11 October 2013

Top Five Friday: The Poems of Autumn



Painting is poetry that is seen rather than felt, and poetry is painting that is felt rather than seen.
 ~ Leonardo da Vinci


In October, I am writing about all things autumnal: from art to spooky books, author interviews, recipes, and autumn-inspired writing prompts AND participating in the Two Pages-a-Day writing challenge.


Y
esterday, the rain was romantic.  Today it’s just wet.

And so is my mood.

I was writing a post about the rules for writing a murder mystery and realized that it was going to be long post.  Which goes against one of the rules for writing a readable blog post.  But breaking up a top five post seems uneven to me, so I’m saving it for another day.

To try and get back that romantic rainy feeling, I decided to read poetry.  Here are five that felt like they had a tinge of autumn about them ~ even though they aren’t literally about the season.

To read the entire poem and about the poet, click on the poem title.

Edith Thompson
Apple-green west and an orange bar,
And the crystal eye of a lone, one star . . .
And, "Child, take the shears and cut what you will,
Frost to-night -- so clear and dead-still."

Then, I sally forth, half sad, half proud,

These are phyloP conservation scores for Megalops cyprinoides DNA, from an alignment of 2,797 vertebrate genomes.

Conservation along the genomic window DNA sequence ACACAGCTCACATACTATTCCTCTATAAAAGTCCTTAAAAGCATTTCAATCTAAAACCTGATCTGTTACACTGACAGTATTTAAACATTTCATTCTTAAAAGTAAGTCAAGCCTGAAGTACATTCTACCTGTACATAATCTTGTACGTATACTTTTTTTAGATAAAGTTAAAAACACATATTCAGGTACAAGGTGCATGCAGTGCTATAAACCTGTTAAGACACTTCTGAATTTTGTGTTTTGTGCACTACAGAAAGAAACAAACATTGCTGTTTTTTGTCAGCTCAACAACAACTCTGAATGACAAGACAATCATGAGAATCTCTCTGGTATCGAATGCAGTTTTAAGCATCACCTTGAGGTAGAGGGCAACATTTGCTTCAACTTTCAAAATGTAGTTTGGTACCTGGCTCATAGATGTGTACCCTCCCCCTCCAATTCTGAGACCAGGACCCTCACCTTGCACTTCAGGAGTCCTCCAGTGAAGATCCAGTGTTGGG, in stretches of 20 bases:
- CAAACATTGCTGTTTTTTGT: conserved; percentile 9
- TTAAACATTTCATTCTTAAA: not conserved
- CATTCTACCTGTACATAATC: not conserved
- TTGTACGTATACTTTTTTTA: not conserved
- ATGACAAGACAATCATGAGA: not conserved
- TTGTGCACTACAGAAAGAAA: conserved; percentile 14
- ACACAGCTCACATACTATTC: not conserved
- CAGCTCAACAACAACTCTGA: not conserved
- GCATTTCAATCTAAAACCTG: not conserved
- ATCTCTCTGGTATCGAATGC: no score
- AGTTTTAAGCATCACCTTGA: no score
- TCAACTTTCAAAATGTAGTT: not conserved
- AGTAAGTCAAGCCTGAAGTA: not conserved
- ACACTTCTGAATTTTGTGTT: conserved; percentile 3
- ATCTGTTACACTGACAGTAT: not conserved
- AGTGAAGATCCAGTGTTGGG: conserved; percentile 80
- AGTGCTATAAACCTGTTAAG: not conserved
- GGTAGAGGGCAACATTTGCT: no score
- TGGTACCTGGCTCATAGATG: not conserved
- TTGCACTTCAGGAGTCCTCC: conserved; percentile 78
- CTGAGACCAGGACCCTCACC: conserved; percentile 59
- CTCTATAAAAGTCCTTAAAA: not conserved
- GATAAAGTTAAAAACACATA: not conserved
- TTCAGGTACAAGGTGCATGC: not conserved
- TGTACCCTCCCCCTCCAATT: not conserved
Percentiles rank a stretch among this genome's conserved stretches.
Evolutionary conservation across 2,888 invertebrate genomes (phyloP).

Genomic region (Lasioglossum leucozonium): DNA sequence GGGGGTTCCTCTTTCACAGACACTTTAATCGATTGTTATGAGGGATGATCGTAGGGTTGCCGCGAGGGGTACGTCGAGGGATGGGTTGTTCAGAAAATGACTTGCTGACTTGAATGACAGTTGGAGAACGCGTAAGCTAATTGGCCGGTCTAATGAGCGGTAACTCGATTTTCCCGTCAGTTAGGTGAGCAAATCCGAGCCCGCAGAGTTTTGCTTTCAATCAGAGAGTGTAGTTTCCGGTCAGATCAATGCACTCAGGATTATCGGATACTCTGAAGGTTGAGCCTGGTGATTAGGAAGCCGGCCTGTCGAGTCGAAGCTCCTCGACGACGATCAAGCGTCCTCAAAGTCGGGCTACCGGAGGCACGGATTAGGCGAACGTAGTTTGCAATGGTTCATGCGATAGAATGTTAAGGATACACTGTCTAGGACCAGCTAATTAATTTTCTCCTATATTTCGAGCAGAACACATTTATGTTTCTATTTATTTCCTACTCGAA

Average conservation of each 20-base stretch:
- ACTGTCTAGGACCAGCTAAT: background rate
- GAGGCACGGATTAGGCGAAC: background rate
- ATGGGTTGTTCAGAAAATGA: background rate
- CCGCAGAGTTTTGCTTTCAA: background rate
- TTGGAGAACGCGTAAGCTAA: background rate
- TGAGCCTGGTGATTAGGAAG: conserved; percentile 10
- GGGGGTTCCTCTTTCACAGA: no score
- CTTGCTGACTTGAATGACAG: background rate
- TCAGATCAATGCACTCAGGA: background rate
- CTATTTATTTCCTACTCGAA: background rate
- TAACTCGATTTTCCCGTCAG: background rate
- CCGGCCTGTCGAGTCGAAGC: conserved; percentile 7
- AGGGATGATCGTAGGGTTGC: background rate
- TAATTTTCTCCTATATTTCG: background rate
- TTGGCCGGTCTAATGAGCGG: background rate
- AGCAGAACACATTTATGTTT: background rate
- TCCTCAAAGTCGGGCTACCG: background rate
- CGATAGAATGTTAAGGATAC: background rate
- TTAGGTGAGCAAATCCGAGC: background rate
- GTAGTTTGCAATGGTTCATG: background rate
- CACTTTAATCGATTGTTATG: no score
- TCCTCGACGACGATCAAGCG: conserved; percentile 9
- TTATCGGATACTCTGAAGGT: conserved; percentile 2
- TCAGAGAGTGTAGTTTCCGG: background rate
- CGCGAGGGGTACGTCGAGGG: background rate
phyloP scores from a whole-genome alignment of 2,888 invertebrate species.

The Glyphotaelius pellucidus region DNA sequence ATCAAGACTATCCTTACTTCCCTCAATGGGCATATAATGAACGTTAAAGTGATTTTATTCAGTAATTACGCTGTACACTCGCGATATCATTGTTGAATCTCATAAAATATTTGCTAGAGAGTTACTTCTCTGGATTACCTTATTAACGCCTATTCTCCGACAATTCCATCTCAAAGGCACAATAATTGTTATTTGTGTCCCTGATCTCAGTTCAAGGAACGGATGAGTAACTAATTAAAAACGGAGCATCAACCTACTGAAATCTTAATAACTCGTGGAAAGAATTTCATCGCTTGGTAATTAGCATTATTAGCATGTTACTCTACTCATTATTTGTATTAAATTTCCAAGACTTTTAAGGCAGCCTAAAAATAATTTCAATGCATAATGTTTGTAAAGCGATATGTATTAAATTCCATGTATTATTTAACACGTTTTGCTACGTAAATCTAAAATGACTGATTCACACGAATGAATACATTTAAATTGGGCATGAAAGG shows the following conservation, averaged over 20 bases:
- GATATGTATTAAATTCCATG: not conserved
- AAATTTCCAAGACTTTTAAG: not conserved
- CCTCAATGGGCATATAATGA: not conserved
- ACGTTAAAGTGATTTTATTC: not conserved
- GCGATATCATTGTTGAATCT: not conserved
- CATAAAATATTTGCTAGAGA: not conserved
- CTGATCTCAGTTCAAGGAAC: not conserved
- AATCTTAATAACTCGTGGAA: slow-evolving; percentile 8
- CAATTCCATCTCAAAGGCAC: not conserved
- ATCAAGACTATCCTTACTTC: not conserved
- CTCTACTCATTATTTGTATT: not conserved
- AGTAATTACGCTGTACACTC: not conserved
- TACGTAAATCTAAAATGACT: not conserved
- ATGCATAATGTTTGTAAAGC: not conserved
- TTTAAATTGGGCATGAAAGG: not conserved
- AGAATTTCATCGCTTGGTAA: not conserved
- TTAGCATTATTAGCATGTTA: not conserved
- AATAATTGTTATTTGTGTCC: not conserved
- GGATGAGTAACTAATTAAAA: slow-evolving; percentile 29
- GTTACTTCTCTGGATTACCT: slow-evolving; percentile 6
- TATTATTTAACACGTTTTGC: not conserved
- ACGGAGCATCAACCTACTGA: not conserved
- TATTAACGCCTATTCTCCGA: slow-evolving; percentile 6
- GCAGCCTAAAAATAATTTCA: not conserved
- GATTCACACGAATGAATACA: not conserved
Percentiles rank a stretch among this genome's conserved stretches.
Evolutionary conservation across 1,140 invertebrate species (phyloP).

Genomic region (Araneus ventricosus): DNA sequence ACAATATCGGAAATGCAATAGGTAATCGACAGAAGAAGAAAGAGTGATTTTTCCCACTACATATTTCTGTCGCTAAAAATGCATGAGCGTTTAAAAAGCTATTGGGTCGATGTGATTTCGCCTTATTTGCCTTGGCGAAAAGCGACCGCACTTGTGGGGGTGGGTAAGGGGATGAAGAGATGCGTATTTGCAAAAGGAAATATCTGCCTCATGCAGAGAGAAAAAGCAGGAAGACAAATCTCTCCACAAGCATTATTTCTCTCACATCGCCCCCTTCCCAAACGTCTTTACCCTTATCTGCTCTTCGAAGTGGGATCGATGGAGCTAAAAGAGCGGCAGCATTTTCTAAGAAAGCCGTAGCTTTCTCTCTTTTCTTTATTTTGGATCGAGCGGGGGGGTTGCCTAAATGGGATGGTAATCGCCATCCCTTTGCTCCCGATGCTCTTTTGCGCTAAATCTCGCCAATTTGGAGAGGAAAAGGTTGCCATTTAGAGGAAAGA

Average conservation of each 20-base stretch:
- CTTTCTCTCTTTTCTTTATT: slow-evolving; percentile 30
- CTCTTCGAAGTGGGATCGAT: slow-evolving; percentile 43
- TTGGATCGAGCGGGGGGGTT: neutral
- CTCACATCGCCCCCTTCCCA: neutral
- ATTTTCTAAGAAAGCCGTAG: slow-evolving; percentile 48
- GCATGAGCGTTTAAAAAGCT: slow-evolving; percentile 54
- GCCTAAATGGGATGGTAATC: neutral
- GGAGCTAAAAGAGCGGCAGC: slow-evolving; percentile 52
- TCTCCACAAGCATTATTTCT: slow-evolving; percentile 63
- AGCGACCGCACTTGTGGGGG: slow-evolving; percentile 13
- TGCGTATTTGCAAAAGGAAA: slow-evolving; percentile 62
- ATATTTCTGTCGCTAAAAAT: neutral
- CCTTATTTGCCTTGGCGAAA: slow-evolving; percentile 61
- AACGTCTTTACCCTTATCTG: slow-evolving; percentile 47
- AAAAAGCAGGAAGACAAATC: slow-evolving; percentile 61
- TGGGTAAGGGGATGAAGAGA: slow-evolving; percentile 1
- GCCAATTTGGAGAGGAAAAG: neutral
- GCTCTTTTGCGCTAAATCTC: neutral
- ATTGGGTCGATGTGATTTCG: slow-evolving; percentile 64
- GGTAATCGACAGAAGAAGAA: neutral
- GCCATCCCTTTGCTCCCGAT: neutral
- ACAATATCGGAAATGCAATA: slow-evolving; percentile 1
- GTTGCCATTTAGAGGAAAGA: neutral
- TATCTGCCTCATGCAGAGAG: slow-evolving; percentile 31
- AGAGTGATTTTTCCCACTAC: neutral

And I come to the velvet, imperial crowd,
The wine-red, the gold, the crimson, the pied, --
The dahlias that reign by the garden-side.

The dahlias I might not touch till to-night!
A gleam of the shears in the fading light,
And I gathered them all, -- the splendid throng,
And in one great sheaf I bore them along.
Thomas Hardy

I have lived with shades so long,
And talked to them so oft,
Since forth from cot and croft
I went mankind among,
   That sometimes they
   In their dim style
   Will pause awhile
   To hear my say;

Julia Ripley Dorr

Oh, hush thee, Earth! Fold thou thy weary palms!
The sunset glory fadeth in the west;
The purple splendor leaves the mountain's crest;
Gray twilight comes as one who beareth alms,
Darkness and silence and delicious calms.

Sara Teasdale

Like barley bending
In low fields by the sea,
Singing in hard wind
Ceaselessly;

Emily Dickinson

"Nature" is what we see—
The Hill—the Afternoon—
Squirrel—Eclipse— the Bumble bee—
Nay—Nature is Heaven—
Nature is what we hear—

Oremus pro invicem,
~ Mikaela
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